Fish Catch at Dawes Point, Sydney Harbour c1813
Fish catch at Dawses point is one of those paintings that just stays in your head. I have only seen it in the flesh once when on display at the Art Gallery of South Australia many years ago. What is it about some paintings that leave such a lasting impression? It must be the sum of all it's parts combined with the history the viewer bringswith them when they stand before the painting. The only thing I know bout John Lewin apart from the paintings I have seen (mostly reproductions) is that he is apparently Australia's first professional painter. This painting reveals the beauty of oil paint, it's rich, vivid, glistening colour still looks fresh and alive. The image is slightly surreal with the detailed realism of the individual fish contrasted with the unreal way some of them float in the picture space. Freshly caught fish cannot physically rest upon each other the way these fish in Lewins painting do. But they make it so much more engaging.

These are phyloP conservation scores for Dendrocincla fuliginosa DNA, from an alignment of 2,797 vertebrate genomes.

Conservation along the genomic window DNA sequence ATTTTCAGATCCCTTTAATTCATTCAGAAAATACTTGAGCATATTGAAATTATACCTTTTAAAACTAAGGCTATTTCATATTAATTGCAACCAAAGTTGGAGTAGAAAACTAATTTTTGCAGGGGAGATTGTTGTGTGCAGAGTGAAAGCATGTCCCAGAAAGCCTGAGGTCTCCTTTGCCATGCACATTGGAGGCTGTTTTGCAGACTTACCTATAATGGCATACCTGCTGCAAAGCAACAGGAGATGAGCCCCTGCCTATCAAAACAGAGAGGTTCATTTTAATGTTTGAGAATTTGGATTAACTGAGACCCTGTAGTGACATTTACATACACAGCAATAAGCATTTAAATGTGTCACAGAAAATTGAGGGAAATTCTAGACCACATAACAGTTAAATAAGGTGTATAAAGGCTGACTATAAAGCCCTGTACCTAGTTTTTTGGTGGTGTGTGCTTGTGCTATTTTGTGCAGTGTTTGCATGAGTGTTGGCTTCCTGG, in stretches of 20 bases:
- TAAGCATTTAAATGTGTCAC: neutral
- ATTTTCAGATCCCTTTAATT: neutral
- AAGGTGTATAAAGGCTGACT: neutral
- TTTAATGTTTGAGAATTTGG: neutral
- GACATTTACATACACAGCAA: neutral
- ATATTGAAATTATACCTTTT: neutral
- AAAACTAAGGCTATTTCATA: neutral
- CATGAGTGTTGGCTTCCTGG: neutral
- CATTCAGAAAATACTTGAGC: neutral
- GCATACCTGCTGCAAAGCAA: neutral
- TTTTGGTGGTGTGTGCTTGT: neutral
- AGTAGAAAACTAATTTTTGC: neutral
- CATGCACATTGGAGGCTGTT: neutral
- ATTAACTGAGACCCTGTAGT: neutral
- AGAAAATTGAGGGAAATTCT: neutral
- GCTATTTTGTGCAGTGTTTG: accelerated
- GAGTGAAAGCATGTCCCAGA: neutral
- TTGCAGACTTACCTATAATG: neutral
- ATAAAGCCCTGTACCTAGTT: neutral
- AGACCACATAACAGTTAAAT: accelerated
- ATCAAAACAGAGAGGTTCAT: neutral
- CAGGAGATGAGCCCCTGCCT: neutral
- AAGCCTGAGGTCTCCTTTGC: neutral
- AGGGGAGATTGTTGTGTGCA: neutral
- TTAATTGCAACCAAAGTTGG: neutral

Some paintings have to be revisited. For me these include Magrittes In Praise of Dialectics and Peter Powditch's The Big Towel, both in the NGV. Sadly I cannot find a reproduction of the Powditch painting. It is a closely cropped female torso wrapped in a green towel and painted in a pop/Leger kind of way.
Another one is John Brack's Barber Shop (below left). I am not sure why I like it so much but the two men staring out are compelling . However, the one element that makes the painting something other than ordinary is that yellow lamp shade reflected in the mirror above the seated man. To show what I mean I removed it from the image on the right below. The painting loses much more than a little yellow lampshade, don't you think?
I love painting and looking at paintings.